The American Legion is praising Congress for passing the new Stolen Valor Act, which addresses areas that were previously ruled unconstitutional by the Supreme Court.
The new Stolen Valor Act would make it a crime to profit from lies about military awards and decorations, as opposed to the previous law which criminalized the wearing of unearned medals. If signed into law by President Obama as expected, this act will cover issues ranging from lying to receive veteran or health care benefits, to obtaining a government contract only eligible for a veteran- or service-disabled veteran owned business, or getting a job reserved for a veteran.
“Last night the United States Senate voted to pass the House version of the Stolen Valor Act by unanimous consent,” said James E. Koutz, national commander of The American Legion. “Within days it will be the law of the land once again. The American Legion is proud to have aided in its passage, and would like to especially thank Senators (Dean) Heller and (Jon)Tester for sponsoring and shepherding the bill through the Senate, and Representative (Joe) Heck for doing the same in the House.”
Delegates to The American Legion’s National Convention last August unanimously passed Resolution No. 27, which called for passage of this legislation.
With a current membership of 2.4-million wartime veterans, The American Legion was founded in 1919 on the four pillars of a strong national security, veterans affairs, Americanism, and youth programs. Legionnaires work for the betterment of their communities through more than 14,000 posts across the nation.
Saturday, May 18 is Armed Forces Day. Come down to the Post to enjoy the music after a stroll through Castaways Park displaying 1776 flags honoring our military. Opening ceremonies start at noon and will be open to visitors through Sunday.
Celebrated on the third Saturday in May, Armed Forces Day salutes all of our men and women in military service. Whether Army, Navy, Marines, Air Force, National Guard, or Coast Guard, our active and reserve service personnel are an important part of the United States.
While the United States, as with many new countries, began in war, our national Army, Navy, and Marines were officially formalized in 1775, the year before the Declaration of Independence was signed. From the very beginning, the Armed Forces played an important role in the history of the country. However, while this was the start of the military branches, we have not always had permanent military personnel. Wariness of a standing army caused the Founders initially to only employ military men during times of need, and rely on local militias when possible. Still, as time passed, it became increasingly more obvious that a standing national military was needed to protect the fledgling country. By the turn of the century, the ancestor of our modern military branches was established. As the armed forces matured and technology advanced, the Air Force was created as a separate branch in 1947, and with it, the National Guard evolved into its current format.
Historically, each branch had its own department, and had its own holiday, but in 1949, all branches were put under the administration of the Department of Defense. A joint holiday was created to emphasize our unified military and the first Armed Forces Day was celebrated on May 20, 1950. While the combined holiday was created in part to embody this reorganization, it also served to increase public awareness of the Armed Forces. With the goal to expand public understanding of the interdependence of military personnel and civilians, it serves to remind the general population that our servicemen and women are one of the ways we help preserve our country.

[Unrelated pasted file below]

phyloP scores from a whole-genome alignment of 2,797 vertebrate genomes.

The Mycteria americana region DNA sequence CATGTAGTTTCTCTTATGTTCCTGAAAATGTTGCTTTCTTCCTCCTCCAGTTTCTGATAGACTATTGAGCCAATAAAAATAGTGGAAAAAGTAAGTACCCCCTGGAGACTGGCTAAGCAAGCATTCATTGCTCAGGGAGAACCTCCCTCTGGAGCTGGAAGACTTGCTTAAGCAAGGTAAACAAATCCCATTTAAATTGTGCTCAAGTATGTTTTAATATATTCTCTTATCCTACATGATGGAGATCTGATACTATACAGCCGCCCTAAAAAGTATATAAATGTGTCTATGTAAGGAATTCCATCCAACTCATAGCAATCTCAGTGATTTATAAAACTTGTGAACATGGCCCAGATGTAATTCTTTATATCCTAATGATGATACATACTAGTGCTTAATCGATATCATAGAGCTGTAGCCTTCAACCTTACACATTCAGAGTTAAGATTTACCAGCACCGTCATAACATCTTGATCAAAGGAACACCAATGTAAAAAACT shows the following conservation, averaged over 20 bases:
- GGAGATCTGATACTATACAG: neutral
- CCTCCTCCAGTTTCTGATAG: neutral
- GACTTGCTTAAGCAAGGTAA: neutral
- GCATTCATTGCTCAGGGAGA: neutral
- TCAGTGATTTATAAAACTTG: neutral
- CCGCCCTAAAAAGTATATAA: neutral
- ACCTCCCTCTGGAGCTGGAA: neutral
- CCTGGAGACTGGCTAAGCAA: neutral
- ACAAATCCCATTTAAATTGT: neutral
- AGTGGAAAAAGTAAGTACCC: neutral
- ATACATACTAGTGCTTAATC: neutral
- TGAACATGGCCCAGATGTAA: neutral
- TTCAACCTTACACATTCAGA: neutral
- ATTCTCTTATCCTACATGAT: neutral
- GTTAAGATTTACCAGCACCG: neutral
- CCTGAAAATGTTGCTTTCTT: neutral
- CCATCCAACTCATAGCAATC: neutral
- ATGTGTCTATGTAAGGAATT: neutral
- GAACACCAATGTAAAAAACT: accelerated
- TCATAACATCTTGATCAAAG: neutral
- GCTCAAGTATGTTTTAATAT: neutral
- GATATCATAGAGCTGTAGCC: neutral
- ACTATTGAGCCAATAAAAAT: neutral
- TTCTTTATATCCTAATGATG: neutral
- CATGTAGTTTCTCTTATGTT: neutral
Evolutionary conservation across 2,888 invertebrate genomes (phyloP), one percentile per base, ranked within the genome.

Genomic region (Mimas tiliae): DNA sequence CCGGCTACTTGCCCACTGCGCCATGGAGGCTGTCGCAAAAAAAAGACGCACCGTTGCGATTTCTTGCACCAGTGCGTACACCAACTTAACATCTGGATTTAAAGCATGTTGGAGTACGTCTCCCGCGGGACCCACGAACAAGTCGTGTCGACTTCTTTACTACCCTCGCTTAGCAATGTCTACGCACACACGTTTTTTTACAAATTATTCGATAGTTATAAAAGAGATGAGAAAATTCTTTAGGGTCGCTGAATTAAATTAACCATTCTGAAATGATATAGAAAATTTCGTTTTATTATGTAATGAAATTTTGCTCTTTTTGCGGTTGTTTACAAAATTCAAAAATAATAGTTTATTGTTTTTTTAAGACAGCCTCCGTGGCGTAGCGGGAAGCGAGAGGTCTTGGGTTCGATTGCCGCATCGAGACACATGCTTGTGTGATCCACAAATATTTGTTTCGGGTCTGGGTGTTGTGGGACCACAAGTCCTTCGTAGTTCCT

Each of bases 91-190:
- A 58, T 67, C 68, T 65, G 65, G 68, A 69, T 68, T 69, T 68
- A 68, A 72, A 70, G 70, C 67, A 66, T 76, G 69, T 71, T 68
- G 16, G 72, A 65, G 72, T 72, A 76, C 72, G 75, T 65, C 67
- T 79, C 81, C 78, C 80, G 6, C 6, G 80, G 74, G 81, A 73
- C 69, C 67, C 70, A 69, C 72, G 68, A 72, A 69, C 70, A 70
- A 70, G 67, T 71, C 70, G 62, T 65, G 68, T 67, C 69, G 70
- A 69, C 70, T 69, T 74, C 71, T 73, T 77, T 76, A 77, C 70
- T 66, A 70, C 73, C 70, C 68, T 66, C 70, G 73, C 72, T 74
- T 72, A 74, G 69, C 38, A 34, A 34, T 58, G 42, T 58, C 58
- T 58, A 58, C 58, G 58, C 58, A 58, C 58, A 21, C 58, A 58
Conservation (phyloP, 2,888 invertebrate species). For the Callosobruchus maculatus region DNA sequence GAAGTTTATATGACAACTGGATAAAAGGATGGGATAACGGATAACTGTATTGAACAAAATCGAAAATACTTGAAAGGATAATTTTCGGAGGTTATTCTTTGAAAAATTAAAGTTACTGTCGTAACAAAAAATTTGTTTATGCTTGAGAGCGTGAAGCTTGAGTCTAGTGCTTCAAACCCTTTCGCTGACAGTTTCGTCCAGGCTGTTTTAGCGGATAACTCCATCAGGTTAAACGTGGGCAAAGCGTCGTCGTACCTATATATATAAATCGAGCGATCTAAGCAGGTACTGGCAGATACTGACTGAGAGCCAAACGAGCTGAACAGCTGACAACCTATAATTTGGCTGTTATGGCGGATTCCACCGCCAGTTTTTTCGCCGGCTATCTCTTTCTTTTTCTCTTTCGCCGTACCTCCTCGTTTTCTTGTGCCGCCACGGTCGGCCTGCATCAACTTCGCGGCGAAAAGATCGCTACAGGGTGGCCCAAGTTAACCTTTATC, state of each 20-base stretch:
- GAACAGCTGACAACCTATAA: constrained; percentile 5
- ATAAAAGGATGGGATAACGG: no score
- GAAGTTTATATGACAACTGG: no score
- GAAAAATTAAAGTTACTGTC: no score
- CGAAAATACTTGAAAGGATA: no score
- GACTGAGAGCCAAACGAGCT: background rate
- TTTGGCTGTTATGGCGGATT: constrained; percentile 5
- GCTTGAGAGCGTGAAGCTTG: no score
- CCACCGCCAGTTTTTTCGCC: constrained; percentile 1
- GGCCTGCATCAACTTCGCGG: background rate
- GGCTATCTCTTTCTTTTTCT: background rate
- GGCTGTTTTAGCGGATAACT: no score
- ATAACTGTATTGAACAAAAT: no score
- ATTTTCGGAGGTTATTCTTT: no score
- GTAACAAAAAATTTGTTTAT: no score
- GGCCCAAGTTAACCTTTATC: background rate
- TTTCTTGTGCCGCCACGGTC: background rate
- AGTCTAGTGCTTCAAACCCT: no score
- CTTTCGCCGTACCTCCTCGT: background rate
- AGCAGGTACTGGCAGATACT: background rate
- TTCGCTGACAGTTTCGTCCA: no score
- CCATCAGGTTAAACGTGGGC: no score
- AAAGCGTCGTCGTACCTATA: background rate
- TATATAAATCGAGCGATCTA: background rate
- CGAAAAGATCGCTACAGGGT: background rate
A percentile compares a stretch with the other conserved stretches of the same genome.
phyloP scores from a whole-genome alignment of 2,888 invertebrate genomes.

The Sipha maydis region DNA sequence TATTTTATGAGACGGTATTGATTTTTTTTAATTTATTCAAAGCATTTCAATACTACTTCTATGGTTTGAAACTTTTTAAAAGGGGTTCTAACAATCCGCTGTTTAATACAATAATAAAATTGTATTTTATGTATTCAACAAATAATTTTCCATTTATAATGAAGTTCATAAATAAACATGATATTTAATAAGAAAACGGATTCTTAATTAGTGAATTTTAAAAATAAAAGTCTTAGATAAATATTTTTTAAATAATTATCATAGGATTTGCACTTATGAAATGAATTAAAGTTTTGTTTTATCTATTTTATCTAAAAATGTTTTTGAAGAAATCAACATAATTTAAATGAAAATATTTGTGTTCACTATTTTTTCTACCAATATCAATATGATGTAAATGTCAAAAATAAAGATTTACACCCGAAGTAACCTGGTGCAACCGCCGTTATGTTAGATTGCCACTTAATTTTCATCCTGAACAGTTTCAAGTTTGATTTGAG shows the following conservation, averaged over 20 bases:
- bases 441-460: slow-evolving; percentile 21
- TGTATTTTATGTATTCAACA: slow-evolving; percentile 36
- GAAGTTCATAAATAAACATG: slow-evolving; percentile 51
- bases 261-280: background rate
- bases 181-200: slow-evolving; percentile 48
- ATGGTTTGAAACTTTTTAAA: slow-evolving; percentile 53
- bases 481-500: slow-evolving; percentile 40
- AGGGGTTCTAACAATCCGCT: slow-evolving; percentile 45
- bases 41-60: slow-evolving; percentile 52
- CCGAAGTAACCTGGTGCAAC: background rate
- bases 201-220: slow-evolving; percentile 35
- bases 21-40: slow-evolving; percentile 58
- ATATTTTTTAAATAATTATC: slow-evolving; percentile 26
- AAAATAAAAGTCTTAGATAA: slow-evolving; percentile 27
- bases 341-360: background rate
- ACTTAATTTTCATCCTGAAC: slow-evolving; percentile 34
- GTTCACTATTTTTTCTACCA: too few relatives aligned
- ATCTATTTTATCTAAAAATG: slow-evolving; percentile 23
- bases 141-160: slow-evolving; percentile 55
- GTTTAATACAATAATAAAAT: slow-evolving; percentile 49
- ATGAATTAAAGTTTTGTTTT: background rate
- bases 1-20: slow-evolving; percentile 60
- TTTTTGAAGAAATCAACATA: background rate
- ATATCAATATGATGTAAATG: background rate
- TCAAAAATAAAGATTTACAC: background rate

Our military is a visible reminder of our ability to protect our country and population. Let it also be a reminder to take a look around you, and remember that the military is not a faceless entity, but rather the son or daughter, neighbor or friend who chose to be ready to fight so others don't have to. In a very real sense, our military personnel take their responsibility of citizenship one large step further. Regardless of your branch, rank, or duties, we salute you, our Armed Forces.
The Memorial Poppy
The poppy as the memorial flower for the American war dead is a tradition which began in the years following the first World War. Veterans returning to their homes in this country remembered the wild poppies which lined the devastated battlefields of France and Flanders, and the soldiers of all nations came to look upon the flowers as a living symbol of their dead comrades' sacrifice.
A Canadian officer, Colonel John McCrae who was killed during the war, immortalized the flowers in his famous poem, "In Flanders' Field." Its opening lines are familiar to millions of people around the world,
"In Flanders' field the poppies blow,
Between the crosses row on row---"
In October 1921 at the Organizing Convention of the American Legion Auxiliary, the poppy was adopted as their Memorial Flower. At that time the Auxiliary pledged 100% of the profits from the poppy distribution to be used for servicemen and servicewomen and their families.
More that 25,000,000 poppies are made by the veterans and distributed by the American Legion Auxiliary each year. With the American Legion, the S.A.L. and the Auxiliary working together as a family, the Auxiliary is able to distribute the flowers to the public in May. The weekend prior to Memorial weekend has become known as Poppy Days. The money goes to the Auxiliary to be used for the veterans in need.
So when you see "Miss Poppy" around the Post, purchase your Poppies and wear them during the month of May as a remembrance to our soldiers' sacrifice.